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The fire is burning ‘out of control’ as more people flee Spain’s La Palma | Climate News

The fire is burning ‘out of control’ as more people flee Spain’s La Palma |  Climate News

Hundreds of firefighters are struggling to bring raging wildfires under control as the chief of the Canary Islands pleads for residents to leave their homes.

At least 4,000 people have been evacuated as wildfires raged “out of control” on Spain’s Canary Island of La Palma as Europe struggles to deal with a heatwave, according to authorities.

The fire broke out in La Palma in the early hours of Saturday morning in El Pinar, a wooded area in the northern part of the island. The fire forced the evacuation of people from the nearby villages of Puntagorda and Tigaravi.

Ten air units and 300 firefighters on the ground have sought to control wildfires on the island, which forms part of a Spanish archipelago off the coast of West Africa.

Local authorities said Sunday that at least 13 homes were destroyed as the fire intensified, and more than 4,650 hectares (11,490 acres) of land are now damaged.

“The fire spread very quickly,” said Fernando Clavijo, president of the Canary Islands. “The fire is out of control.”

He urged residents to take responsibility and heed calls to evacuate because many do not want to leave their homes.

Clavijo also expressed concern that the winds might shift at night, saying it could make the evacuation more dangerous. He said that 10 planes are fighting the fire and planes are expected to drop water.

The mayor of Puntagorda, Vicente Rodriguez, told Spanish public television station RTVE that the fire started within his municipality. He added that the region has witnessed below-average precipitation rates in recent years, just like large parts of the mainland stricken by drought, due to changing weather patterns affected by climate change.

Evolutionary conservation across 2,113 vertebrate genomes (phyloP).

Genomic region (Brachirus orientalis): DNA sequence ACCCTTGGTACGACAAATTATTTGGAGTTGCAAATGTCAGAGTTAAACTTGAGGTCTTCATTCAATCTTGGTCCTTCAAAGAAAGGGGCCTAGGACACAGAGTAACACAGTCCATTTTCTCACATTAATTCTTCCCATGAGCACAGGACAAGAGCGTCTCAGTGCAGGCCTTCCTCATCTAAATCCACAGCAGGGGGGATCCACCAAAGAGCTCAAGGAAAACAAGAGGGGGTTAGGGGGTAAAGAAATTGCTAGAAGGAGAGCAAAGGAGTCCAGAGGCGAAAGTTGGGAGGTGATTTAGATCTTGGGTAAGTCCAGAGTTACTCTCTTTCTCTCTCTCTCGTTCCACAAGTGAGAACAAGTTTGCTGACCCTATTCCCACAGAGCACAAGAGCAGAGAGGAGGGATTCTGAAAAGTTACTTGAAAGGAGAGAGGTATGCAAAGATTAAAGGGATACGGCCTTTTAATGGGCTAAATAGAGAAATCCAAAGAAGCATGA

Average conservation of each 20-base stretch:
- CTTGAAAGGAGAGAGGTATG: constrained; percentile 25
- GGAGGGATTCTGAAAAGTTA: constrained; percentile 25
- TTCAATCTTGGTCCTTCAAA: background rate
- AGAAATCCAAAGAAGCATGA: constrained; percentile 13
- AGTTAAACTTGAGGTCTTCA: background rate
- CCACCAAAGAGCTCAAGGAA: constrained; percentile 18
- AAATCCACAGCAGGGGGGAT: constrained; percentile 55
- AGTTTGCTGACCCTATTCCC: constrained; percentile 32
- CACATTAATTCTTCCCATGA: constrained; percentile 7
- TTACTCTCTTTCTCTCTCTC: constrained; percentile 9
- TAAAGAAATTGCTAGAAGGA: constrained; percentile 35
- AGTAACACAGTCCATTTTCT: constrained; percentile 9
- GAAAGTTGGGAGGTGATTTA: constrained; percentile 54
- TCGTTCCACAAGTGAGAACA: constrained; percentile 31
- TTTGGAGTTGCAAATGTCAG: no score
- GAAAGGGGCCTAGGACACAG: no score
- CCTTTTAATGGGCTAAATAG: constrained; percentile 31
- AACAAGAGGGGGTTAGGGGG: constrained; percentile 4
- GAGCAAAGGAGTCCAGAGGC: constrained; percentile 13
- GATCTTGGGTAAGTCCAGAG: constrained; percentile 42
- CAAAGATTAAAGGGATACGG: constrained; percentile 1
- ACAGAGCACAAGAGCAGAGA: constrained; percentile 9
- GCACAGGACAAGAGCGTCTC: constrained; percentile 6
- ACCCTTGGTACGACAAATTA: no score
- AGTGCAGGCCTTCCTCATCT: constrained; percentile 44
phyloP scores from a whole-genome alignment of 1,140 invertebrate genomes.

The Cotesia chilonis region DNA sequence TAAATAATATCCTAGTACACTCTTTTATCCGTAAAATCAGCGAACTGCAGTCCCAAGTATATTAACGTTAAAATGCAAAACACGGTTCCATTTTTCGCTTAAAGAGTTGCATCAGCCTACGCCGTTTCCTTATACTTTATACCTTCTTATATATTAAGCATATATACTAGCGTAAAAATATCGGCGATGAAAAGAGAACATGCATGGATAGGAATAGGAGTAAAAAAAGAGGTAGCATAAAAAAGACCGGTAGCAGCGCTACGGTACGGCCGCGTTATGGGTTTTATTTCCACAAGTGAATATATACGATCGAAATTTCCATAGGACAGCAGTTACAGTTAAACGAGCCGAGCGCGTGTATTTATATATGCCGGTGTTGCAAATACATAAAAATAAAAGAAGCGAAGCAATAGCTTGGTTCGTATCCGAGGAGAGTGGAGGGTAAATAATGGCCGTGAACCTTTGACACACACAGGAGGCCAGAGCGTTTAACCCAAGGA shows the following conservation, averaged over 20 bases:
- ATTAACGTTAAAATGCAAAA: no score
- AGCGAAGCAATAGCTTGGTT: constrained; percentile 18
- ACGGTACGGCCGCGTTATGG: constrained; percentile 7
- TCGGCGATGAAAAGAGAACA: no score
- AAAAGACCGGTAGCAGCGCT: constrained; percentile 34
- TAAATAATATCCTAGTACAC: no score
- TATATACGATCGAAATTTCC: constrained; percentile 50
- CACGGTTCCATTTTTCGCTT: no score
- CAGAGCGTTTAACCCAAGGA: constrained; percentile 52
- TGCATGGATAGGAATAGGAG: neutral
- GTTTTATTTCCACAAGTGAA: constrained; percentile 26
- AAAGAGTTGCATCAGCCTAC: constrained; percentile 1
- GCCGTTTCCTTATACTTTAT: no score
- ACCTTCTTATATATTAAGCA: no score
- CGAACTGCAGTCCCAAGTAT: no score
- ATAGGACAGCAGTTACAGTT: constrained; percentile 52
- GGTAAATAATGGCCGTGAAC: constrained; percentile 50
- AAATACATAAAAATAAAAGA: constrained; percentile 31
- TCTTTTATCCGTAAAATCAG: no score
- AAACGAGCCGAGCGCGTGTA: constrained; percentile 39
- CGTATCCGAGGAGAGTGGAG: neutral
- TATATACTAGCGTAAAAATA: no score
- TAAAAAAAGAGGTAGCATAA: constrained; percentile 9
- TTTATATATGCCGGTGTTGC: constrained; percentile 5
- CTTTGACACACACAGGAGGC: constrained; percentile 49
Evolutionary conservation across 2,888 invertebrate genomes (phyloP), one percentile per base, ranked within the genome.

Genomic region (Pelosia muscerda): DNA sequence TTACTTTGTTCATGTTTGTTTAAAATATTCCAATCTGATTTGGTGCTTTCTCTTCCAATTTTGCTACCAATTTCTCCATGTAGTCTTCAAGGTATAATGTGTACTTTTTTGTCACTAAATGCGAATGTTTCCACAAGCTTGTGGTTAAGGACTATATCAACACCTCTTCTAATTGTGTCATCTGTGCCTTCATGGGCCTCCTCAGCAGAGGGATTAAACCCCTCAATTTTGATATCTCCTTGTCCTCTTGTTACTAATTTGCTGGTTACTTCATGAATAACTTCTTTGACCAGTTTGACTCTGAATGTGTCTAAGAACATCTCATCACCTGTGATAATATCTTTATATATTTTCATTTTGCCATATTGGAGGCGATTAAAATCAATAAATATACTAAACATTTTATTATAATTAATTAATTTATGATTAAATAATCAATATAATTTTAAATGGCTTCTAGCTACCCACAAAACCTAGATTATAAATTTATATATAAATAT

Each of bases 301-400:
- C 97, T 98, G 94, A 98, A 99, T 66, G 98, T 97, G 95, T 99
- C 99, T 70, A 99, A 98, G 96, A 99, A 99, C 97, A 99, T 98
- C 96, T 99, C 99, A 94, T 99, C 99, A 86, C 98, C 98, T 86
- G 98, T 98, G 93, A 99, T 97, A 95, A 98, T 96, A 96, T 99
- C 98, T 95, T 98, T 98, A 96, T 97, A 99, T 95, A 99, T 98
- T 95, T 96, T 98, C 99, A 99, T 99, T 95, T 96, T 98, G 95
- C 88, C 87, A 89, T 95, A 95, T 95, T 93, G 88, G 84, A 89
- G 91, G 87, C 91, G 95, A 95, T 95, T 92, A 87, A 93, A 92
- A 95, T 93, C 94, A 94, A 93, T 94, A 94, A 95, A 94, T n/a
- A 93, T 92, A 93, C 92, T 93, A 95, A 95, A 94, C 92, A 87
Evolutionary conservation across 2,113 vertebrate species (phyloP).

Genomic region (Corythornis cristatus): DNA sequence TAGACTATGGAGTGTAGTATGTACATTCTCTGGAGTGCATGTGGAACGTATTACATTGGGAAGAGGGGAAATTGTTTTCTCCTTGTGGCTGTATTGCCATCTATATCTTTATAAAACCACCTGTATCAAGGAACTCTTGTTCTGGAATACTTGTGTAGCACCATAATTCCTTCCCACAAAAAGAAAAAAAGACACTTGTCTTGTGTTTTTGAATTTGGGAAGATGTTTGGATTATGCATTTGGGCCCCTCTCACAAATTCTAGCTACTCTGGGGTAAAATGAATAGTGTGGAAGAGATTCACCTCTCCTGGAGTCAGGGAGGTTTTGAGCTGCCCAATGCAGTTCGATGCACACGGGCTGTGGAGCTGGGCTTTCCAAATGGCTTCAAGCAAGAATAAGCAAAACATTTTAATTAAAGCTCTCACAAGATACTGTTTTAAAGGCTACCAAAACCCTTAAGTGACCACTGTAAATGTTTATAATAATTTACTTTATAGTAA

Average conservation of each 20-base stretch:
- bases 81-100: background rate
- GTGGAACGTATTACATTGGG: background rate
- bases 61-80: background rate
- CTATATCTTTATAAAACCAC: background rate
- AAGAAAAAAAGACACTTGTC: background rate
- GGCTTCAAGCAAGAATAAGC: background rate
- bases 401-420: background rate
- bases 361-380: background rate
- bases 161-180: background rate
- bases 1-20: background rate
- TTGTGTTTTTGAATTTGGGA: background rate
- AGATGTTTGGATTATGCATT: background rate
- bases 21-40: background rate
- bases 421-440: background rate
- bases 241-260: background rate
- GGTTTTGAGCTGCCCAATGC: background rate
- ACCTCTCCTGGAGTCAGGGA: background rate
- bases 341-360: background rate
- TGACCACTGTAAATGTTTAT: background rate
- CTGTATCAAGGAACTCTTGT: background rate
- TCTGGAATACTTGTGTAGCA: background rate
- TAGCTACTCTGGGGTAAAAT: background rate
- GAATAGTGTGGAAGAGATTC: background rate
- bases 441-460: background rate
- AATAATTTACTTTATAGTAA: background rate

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In Tenerife, another of the eight Canary Islands, authorities said a forest fire also broke out on Saturday, prompting the evacuation of 50 people and destroying about 60 hectares (148 acres).

According to the Spanish royal family, King Felipe VI of Spain called Clavijo on Saturday to express his support for the people of La Palma.

The bushfire is the first natural crisis on the island since a volcanic eruption in September 2021 destroyed more than 2,000 buildings and forced several thousand people to leave their homes when lava began flowing from the Cumbre Vieja volcano. The fire comes amid a severe heat wave in southern Europe.

Spain experienced record high temperatures in 2022 and this spring as it suffered a prolonged drought. Authorities and forest experts worry that conditions are in place for a difficult wildfire season.